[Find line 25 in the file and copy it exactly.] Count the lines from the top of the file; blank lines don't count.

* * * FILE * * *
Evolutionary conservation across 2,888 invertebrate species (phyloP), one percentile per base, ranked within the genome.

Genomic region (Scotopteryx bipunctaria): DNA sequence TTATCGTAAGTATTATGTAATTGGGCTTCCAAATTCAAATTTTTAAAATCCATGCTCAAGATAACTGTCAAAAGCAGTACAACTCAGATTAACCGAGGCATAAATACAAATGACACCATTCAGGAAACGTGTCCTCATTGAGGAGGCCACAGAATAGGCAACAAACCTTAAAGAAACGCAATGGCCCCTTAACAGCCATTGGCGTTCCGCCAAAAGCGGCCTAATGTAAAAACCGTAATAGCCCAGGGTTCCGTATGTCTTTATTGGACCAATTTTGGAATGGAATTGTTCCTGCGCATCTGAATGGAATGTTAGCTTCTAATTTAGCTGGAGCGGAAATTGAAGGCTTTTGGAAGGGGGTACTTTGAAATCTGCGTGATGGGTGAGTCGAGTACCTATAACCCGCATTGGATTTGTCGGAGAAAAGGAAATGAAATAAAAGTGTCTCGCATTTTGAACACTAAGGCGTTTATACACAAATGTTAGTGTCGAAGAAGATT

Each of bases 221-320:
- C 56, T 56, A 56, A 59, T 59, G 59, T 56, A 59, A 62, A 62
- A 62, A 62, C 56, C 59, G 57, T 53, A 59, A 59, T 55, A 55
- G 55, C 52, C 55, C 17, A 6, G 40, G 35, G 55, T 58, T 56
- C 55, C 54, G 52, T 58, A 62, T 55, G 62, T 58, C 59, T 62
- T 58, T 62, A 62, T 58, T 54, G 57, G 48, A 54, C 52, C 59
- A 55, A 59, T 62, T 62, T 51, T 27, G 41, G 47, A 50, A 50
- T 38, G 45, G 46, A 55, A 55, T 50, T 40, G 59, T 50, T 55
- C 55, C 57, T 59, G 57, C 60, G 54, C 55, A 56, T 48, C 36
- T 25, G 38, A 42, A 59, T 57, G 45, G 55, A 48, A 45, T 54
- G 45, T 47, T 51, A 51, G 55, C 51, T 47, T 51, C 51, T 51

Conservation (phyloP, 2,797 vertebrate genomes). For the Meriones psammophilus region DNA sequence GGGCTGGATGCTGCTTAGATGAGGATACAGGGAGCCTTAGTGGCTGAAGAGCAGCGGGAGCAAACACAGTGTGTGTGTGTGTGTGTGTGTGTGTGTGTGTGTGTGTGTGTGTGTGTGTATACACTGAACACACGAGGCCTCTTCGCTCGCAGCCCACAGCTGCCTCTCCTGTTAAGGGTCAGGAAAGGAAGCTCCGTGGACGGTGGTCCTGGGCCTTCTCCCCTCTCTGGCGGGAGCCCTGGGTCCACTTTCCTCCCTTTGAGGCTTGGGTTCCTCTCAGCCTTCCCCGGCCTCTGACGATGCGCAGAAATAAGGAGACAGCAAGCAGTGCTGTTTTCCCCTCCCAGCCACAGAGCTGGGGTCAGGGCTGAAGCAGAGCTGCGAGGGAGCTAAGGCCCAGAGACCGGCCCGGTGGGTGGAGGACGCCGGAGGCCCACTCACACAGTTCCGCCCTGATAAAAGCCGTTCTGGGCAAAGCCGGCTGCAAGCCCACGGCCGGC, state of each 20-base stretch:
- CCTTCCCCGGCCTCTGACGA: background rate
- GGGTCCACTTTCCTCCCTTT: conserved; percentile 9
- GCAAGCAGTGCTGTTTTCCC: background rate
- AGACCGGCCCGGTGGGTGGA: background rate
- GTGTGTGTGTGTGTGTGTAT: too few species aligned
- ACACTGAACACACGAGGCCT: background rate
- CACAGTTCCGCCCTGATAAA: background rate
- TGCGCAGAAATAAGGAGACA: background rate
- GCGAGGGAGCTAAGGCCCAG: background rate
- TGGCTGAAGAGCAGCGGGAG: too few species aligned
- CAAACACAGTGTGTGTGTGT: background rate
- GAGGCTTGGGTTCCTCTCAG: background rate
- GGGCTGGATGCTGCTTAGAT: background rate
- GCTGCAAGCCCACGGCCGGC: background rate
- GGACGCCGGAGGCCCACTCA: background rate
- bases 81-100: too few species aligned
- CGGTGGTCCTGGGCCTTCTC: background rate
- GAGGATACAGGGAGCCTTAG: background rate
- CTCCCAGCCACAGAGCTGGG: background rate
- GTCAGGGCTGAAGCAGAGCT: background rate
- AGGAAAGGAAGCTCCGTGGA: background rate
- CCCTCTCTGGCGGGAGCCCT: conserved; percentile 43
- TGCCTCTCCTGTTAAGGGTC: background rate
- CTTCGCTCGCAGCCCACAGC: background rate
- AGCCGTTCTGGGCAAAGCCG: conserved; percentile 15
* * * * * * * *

- CAAACACAGTGTGTGTGTGT: background rate